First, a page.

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Using an estimated background nitrogen (N) deposition value of 0.5 kg N·ha−1·yr−1 in 1900, and a 19-year record of measured values from Loch Vale (Colorado, USA; NADP site CO98), I reconstructed an N-deposition history using exponential equations that correlated well with EPA-reported NOx emissions from Colorado and from the sum of emissions of 11 western states. The mean wet N-deposition values for the period 1950–1964 was ~1.5 kg N·ha−1·yr−1, corresponding to the reported time of alteration of diatom assemblages attributed to N deposition in alpine lakes in Rocky Mountain National Park (USA). This value becomes the critical load defining the threshold for ecological change from eutrophication. Thus if an N-deposition...
Categories: Publication; Types: Citation; Tags: Ecological Applications
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Conservation biology and applied ecology increasingly recognize that natural resource management is both an outcome and a driver of social, economic, and ecological dynamics. Protected areas offer a fundamental approach to conserving ecosystems, but they are also social-ecological systems whose ecological management and sustainability are heavily influenced by people. This editorial, and the papers in the invited feature that it introduces, discuss three emerging themes in social-ecological systems approaches to understanding protected areas: (1) the resilience and sustainability of protected areas, including analyses of their internal dynamics, their effectiveness, and the resilience of the landscapes within which...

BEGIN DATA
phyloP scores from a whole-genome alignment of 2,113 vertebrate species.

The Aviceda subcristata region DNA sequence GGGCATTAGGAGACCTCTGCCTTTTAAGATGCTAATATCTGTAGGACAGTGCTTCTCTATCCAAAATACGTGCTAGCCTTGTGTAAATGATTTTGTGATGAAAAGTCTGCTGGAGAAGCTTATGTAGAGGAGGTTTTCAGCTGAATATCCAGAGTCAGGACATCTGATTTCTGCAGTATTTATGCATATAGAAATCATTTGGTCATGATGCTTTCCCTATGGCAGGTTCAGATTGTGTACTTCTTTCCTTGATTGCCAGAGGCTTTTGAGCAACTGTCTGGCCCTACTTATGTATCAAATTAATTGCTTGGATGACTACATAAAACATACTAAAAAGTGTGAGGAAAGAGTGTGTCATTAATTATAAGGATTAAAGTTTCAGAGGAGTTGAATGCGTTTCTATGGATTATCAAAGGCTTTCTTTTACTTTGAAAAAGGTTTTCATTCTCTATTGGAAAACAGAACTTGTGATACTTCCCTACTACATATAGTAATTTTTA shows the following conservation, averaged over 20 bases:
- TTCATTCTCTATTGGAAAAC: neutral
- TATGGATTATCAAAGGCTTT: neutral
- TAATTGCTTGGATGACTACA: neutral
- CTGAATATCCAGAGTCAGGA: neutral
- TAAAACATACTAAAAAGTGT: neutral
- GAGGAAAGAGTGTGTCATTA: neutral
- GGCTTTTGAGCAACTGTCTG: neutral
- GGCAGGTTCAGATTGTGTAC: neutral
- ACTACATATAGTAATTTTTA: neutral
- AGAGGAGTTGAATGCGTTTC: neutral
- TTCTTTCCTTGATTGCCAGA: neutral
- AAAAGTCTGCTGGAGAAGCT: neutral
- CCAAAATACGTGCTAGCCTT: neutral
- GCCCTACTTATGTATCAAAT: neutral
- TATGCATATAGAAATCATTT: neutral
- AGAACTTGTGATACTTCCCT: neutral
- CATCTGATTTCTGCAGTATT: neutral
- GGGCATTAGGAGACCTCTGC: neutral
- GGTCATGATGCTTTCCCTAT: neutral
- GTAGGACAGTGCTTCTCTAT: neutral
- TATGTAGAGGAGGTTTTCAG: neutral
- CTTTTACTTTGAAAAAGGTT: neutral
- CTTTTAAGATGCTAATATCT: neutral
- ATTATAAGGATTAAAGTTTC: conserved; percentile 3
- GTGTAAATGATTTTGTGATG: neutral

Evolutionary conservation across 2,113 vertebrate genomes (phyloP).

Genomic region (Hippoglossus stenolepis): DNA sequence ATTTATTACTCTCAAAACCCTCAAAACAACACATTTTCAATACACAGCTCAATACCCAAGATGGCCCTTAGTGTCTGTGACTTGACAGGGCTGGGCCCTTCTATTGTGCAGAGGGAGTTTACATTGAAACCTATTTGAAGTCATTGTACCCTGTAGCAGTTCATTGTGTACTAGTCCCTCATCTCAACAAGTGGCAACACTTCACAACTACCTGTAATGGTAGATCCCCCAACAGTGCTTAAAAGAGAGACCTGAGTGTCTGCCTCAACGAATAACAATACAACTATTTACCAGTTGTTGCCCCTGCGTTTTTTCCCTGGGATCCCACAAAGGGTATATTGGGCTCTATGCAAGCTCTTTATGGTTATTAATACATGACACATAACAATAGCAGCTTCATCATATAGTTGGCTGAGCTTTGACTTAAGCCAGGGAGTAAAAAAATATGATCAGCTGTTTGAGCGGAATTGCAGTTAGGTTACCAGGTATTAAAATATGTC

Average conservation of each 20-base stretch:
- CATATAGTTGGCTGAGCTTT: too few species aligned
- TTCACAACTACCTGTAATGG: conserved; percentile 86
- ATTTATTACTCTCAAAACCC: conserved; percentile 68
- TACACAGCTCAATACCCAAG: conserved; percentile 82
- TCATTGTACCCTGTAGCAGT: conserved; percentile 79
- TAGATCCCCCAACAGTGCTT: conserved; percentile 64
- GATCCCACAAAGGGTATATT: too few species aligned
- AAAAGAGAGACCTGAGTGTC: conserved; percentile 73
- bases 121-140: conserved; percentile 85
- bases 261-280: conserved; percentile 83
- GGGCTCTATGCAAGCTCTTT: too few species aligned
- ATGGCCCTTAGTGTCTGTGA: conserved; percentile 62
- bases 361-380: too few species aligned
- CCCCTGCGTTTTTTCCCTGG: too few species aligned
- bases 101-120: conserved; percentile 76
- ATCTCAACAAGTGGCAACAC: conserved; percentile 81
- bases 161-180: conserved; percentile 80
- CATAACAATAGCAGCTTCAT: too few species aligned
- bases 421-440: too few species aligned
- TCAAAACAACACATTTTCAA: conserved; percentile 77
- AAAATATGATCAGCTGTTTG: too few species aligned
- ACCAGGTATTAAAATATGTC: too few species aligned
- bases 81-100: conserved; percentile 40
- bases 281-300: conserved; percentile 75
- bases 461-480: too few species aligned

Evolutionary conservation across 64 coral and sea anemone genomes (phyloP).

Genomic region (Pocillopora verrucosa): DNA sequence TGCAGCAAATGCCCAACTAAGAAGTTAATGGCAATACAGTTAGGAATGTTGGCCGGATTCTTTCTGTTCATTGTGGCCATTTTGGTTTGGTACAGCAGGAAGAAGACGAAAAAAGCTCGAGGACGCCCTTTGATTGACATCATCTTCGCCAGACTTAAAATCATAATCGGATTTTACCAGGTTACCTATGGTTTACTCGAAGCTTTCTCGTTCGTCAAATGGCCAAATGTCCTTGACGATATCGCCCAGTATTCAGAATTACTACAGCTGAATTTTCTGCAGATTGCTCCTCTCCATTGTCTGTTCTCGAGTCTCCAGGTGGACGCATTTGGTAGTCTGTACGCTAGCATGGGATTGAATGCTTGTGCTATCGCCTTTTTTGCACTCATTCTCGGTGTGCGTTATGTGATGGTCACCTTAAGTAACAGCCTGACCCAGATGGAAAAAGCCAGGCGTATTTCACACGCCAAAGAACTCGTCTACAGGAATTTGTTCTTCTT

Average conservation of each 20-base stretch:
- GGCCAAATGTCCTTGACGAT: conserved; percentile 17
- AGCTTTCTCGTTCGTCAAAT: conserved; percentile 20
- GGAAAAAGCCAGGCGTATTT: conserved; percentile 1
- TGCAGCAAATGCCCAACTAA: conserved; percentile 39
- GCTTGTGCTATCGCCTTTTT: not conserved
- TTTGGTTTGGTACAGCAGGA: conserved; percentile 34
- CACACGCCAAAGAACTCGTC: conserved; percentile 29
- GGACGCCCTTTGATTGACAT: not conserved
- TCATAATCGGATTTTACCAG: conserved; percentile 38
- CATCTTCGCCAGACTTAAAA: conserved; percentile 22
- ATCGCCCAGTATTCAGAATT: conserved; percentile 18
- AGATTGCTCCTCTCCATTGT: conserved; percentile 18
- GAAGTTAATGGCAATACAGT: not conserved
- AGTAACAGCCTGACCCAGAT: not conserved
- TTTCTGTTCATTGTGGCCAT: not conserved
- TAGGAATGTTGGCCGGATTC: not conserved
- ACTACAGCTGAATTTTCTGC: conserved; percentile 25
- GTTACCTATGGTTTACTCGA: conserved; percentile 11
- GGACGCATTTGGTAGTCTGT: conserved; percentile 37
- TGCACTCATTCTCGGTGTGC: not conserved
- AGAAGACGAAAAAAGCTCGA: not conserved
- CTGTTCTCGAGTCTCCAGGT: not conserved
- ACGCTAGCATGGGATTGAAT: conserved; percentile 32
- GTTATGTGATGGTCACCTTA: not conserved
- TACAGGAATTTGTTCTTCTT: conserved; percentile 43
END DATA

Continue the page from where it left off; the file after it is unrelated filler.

Categories: Publication; Types: Citation; Tags: Ecological Applications
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Human society has used freshwater from rivers, lakes, groundwater, and wetlands for many different urban, agricultural, and industrial activities, but in doing so has overlooked its value in supporting ecosystems. Freshwater is vital to human life and societal well-being, and thus its utilization for consumption, irrigation, and transport has long taken precedence over other commodities and services provided by freshwater ecosystems. However, there is growing recognition that functionally intact and biologically complex aquatic ecosystems provide many economically valuable services and long-term benefits to society. The short-term benefits include ecosystem goods and services, such as food supply, flood control,...